― Theodore Roosevelt

Saturday, January 4, 2014

John Tomich (1960-2013)

No one is ready for this. At this point in our lives, many of us have eulogized grandparents and parents, aunts and uncles, but no one expects this—to come together to mourn and remember someone who should still be walking among us, here, in middle life. No one can be ready for this. Even today I suspect that many of us have still not reckoned with the sudden reality of this enormous absence in our lives. For many of us, our minds are still struggling to catch up with our broken hearts.

A week ago today my old friend Pete called me late to ask about some disquieting messages on his Facebook feed, and after rushing to my computer to see for myself I felt my heart go faint with vertigo. Within the hour, after several frenzied messages and phone calls, another old friend, Jane, called to confirm the worst. “He’s gone, John is gone,” she said with a catch in her throat, and in that instant I felt my heart plunge deeply into the pit of my stomach. After a moment of stunned silence and a couple confused, whispered exclamations of disbelief, we both agreed that we each had to go cry for a while, and we promised each other we would talk later.

I sat with tears running down my cheeks, and watched my screen for a while to see how we start to grieve in this age of the internet—and what I saw was a beautiful thing. I saw that since the time the world had started to steadily pull our lives in different directions, John’s had spread and intertwined and had its wonderful effect on other constellations of neighbors, colleagues, and friends, most of whom were unknown to me. As the pixilated messages of shock and sorrow, memory and condolence continued to slowly accumulate, I started to see them as a confirmation crystalizing right there in front of me, a confirmation of John’s exceptional qualities as a person and friend. His warm reach was long and embraced many, and many beyond me were devastated by this loss. This made me think of the only passage in western philosophy that almost always moves me to tears, the account of Socrates draining off the last of the deadly hemlock, and the reaction of his friends:
And hitherto most of us had been able to control our sorrow; but now when we saw him drinking, and saw too that he had finished the draught, we could no longer forbear, and in spite of myself my own tears were flowing fast; so that I covered my face and wept over myself, for certainly I was not weeping over him, but at the thought of my own calamity in having lost such a companion (Plato, Phaedo, 116d).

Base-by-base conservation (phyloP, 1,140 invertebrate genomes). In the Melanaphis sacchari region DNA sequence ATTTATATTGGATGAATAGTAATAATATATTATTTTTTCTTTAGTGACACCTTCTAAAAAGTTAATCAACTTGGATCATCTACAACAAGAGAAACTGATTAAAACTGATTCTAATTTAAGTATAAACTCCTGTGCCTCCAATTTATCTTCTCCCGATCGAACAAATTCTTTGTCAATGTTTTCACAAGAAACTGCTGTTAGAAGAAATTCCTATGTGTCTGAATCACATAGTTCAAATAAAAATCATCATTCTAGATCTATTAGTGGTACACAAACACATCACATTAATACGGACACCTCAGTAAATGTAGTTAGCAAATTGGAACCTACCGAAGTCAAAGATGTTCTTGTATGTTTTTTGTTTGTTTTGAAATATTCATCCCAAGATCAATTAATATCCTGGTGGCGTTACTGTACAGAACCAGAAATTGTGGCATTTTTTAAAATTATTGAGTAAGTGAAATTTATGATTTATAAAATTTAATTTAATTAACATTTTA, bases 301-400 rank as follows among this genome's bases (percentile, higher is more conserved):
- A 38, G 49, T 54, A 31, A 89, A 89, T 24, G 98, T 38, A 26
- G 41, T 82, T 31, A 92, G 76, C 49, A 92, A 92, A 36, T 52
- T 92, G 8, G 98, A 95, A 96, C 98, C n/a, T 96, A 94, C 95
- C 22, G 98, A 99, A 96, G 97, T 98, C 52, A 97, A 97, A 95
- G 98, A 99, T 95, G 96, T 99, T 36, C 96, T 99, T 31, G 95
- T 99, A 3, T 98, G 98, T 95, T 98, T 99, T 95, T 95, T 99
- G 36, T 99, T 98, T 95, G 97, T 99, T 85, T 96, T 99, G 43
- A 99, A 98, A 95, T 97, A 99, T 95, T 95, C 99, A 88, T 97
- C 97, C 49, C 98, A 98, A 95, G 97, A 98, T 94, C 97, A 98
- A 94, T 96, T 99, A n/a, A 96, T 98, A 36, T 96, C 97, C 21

After posting this tribute I went to bed, my face covered and tears flowing, awash in the collective calamity of our loss of our friend John, our husband John, our father John, our son John, our brother John, our kin John.

Every day since last Thursday I returned to read John’s page, and every night, alone with my thoughts, I would ruminate about what these testimonials and sentiments said about his life. These recalled to me John’s wide-ranging, curious, sharp, and playful mind, his articulate insights about the larger world, his love of tinkering with technology or any mechanical problem, his amazing photographic eye, his boundless passion for every genre of music under the sun, his shirt-off-his-back generosity, the boisterous wit of his conversation, and the warmth of his company over food and drink. But even while weeping silently in the dark over the loss of our friend, every night without fail I found myself smiling through my tears at his relentless sense of humor. Let’s be honest: no one can think about John for very long without smiling or laughing out loud, even now. We all have our “John stories,” and to tell them all would take many happy hours, if not days. The thing I’ll remember most vividly about John is his unrestrained and joyful guffaw that came from straight from his belly. There was never anything false or pretend about it, and it was impossible to resist. In John was an insatiable lust for life that found its expression in laughter, and it is his laughter that I will always keep with me.

Of course John’s family knows all of this better than any of us, because no matter how long any of us have known John, or how well any of us think we know him, his family know him at a higher magnitude of intimacy. I know that the words I am about to speak might not reach them in their sorrow, but I find I must speak them anyhow. An old friend of mine from Duquesne wrote me the following last week:
Life is full, especially the lives of those who impact us deeply. This is obviously true in life, but this fullness cannot be emptied, even in death. We need to find new ways to let their lives be full, and continue to fill us, and to pass this fullness on to others, and to share with them and fill them with the joy of a life well-lived, so that our loved one’s life remains, in a very real sense, a life well-lived. 
To Sarah, and Anton, and Stella: I know you realize that John’s life, though not nearly long enough, was well-lived and full—well-lived and full because you helped to fill it with your love and your own lives, and because his life and yours combined and flourished in love, filling you all. John’s life is still full even today because all of us are here to celebrate this fullness despite our sorrow. It’s okay to weep in your laughter and smile through your tears; I suspect that it is within this weird, paradoxical tension that we can continue to feel John most closely, even in his absence, so the life he lived can continue to fill us throughout our lives, and we can share the well-lived joy of his life until the end of our days. In this, your husband, your father, our friend, will remain. In us.